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As one of the most loved figures on the American stage, screen, and concert hall, Pearl Bailey offered entertainment to persons of all ages and backgrounds during a long and distinguished career. Here is some background on Pearl Mae Bailey, and the impact she made during her life.
Born in 1918, Pearl Bailey grew up in rural Virginia. As the daughter of a minister, Bailey sang in church choirs and at local events. She was later to remark that the support she received during her early years helped to make the focus of her life’s work very easy to discover. Beginning as a vaudeville performer and eventually finding steady gigs in nightclubs, Pearl Bailey quickly demonstrated that her talent was as broad as her smile.
By 1946, she had made her debut on Broadway, appearing in St. Louis Woman. Six years later, she scored a Top Ten vocal hit with a song entitled “Takes Two to Tango.” The movie studios were soon calling, and Pearl Bailey accepted the role of Frankie in the film version of Carmen Jones in 1954. Along the way, the new medium of television offered Bailey the chance to introduce herself to audiences all across the United States, with frequent appearances on the television variety shows of the day. In little over a decade, Pearl Bailey had established herself as a star in every entertainment medium she chose to engage.
The decade of the 1960s saw Pearl Bailey continuing with work on record, stage and movies and television. The growing genre of television talk shows was ideal for the sparkling personality of Bailey, and she quickly became a favorite guest of many of the late night talk show hosts. Fans who attended her concerts were charmed by the warm intimate atmosphere that Bailey could create, even when the crowd numbered in the thousands. Back on the Broadway stage, Bailey was a key part of an all-black production of Hello Dolly in 1968, for which she won a coveted Tony award.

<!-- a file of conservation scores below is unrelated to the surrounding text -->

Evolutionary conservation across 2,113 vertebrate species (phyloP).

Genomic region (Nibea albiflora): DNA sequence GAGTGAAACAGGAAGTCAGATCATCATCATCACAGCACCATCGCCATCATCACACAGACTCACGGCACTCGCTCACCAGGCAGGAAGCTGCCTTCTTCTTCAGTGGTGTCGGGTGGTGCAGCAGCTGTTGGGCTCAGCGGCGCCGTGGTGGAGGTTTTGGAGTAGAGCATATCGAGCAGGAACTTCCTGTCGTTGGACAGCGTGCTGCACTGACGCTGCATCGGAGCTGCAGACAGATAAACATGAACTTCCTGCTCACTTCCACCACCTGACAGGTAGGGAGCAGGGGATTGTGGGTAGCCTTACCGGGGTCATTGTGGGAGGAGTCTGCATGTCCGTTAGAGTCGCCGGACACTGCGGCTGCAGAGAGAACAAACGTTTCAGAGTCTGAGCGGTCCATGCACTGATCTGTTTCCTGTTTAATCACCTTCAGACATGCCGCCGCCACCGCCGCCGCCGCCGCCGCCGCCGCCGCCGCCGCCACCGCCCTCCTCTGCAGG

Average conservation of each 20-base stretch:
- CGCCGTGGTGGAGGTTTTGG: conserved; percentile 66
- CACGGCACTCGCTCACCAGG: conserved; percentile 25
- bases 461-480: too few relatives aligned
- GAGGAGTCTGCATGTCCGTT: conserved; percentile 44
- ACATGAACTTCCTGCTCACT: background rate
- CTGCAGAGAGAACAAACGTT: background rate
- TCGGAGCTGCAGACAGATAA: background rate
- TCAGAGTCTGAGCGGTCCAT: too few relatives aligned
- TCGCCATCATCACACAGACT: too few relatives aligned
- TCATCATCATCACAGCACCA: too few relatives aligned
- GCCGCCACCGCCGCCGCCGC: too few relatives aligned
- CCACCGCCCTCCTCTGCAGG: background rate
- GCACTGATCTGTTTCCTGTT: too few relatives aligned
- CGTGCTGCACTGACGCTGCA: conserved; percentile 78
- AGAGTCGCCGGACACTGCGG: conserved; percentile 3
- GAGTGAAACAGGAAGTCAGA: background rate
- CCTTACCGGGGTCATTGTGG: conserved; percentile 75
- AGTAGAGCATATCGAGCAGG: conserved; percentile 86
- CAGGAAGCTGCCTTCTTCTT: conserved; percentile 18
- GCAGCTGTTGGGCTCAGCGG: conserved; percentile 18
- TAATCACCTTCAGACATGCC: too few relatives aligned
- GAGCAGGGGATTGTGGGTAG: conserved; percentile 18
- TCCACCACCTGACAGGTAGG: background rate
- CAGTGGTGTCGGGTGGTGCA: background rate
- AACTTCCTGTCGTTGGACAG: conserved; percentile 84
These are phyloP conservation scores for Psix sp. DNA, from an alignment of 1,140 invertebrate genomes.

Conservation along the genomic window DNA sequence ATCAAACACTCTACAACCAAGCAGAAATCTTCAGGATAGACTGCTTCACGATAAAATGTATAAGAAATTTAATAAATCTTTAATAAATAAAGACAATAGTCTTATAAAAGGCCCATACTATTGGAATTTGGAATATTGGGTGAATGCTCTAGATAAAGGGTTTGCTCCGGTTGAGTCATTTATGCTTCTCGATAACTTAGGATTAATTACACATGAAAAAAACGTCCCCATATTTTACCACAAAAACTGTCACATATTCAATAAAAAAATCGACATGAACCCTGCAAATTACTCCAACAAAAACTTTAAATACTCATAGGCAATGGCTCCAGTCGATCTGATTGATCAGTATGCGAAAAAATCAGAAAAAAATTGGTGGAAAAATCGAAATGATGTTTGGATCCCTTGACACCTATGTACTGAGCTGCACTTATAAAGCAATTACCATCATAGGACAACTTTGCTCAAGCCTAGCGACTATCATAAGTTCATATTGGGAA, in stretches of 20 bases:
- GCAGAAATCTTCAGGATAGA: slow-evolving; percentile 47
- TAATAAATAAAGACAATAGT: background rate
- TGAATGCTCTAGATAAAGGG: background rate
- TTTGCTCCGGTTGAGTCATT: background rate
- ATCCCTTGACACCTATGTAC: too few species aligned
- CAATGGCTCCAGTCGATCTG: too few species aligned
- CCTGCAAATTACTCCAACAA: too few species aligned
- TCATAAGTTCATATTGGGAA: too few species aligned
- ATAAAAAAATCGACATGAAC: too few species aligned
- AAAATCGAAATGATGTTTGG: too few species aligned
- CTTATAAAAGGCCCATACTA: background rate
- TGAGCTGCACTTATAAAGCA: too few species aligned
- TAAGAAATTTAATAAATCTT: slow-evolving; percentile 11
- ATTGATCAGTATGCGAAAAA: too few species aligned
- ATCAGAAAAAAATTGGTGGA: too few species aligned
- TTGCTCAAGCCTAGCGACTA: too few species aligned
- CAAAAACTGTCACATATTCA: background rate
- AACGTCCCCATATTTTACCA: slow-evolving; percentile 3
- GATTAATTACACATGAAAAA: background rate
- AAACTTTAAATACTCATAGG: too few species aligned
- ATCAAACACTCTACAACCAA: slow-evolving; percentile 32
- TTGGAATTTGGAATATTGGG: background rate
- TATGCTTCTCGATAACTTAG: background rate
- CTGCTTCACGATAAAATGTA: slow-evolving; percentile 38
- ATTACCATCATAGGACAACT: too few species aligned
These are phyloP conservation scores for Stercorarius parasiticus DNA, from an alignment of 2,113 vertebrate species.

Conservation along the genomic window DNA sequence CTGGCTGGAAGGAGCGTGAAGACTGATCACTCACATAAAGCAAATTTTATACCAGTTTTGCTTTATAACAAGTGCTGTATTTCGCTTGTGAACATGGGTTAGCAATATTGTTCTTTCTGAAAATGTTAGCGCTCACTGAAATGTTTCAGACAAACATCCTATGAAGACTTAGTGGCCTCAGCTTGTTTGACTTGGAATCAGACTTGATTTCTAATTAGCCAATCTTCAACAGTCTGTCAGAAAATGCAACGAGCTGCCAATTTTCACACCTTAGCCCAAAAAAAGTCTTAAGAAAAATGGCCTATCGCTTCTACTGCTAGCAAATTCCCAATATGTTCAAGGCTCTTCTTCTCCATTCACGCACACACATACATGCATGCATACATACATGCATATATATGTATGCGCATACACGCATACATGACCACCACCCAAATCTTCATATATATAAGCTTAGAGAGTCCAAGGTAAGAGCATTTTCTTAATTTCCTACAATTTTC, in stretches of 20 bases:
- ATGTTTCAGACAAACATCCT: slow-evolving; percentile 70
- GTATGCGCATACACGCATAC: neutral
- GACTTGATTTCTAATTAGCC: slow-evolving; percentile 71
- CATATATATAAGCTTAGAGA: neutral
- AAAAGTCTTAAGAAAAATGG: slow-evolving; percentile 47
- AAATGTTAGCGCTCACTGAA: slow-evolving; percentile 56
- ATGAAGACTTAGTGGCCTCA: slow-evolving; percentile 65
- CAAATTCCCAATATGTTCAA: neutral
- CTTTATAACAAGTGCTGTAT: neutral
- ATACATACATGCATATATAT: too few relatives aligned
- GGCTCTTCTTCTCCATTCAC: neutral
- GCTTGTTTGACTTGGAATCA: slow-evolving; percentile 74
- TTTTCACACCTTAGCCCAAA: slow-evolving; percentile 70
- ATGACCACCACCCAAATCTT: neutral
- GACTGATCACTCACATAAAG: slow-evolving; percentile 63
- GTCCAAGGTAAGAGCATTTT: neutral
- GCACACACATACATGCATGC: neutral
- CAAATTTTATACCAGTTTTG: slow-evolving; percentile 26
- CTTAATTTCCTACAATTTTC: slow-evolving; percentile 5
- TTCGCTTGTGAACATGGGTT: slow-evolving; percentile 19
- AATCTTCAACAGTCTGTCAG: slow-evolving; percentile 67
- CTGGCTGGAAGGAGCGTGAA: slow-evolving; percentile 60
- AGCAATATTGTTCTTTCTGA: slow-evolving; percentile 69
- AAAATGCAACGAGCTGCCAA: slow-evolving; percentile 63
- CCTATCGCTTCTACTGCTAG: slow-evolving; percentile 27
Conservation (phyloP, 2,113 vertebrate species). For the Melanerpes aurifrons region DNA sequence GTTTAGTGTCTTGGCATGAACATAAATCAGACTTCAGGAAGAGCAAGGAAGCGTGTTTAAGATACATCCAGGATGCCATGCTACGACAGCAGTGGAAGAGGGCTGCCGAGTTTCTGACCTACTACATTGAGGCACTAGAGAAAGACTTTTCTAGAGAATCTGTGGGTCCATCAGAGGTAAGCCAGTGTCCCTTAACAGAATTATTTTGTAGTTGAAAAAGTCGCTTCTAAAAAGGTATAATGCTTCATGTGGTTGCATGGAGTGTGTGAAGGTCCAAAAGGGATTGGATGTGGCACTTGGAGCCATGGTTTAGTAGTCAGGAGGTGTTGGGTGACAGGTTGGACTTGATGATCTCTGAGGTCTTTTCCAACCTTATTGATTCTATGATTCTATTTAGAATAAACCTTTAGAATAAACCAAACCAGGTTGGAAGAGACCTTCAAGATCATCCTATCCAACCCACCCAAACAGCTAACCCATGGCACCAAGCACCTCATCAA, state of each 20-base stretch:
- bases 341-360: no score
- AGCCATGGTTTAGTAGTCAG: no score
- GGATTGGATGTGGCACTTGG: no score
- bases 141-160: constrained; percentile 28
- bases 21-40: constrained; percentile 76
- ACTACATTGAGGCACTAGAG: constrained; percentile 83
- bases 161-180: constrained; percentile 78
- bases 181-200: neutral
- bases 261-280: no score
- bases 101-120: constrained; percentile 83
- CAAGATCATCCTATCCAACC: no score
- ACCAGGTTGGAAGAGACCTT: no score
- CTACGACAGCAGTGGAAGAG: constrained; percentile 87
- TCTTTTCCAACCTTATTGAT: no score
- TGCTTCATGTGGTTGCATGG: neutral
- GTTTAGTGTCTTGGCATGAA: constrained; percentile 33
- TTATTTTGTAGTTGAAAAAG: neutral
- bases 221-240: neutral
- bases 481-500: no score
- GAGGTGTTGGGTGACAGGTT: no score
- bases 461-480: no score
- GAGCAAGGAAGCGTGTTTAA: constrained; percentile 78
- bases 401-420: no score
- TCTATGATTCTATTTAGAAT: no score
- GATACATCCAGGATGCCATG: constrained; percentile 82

During the 1970s, Bailey added voice over work to her list of accomplishments. Providing voices in such animation efforts as Tubby the Tuba and The Fox and The Hound, her unmistakable voice was often part of the draw for the adults and children who flocked to movie houses to see the features. She continued to appear as a guest on talk shows, but expanded her presence on television by hosting her own series for a short time. Pearl Bailey was also officially appointed as the “Ambassador of Love” for the United States in 1970, by then president Richard M. Nixon. The appointment was in recognition of the quiet but consistent humanitarian work conducted by the American actress over the years.
In later years, Pearl Bailey went to college and obtained a BA in Theology from Georgetown University in 1985. Before the decade ended, Bailey was awarded the Presidential Medal of Freedom, and was honored by her peers on Broadway with a special dinner and program in 1989.
After a lifetime of work that classified Pearl Bailey as a premiere American singer, actress, and stage performer, Pearl Bailey passed away quietly on 17 August 1990. The big heart that always had time for just about everyone had finally given out. To this day, fans and friends of Pearl Bailey still cherish her body of work, and the warmth and style she brought to every aspect of her life.
I didn't realize Pearl Bailey was still alive during the 1980s. There weren't nearly as many variety or talk shows on the air by then, and most of the guests were young Hollywood starlets or upcoming rock bands. You didn't see performers like Pearl Bailey or Eartha Kitt on television very often, which I thought was a shame.
I agree with RocketLanch8 that Queen Latifah has a lot of Pearl Bailey's attributes, but I also think Pearl Bailey had some Mae West in her. She could be earthy at times, but she knew how to win over audiences of all ages.
I still remember Pearl Bailey performing on a lot of the variety shows on TV during the 60s and 70s. If I had to pick a modern day equivalent, I'd say Queen Latifah would be close. Pearl Bailey and Louis Armstrong were two black performers who successfully crossed over to white audiences during that time. She wasn't classically beautiful, but she had a lot of charisma and talent.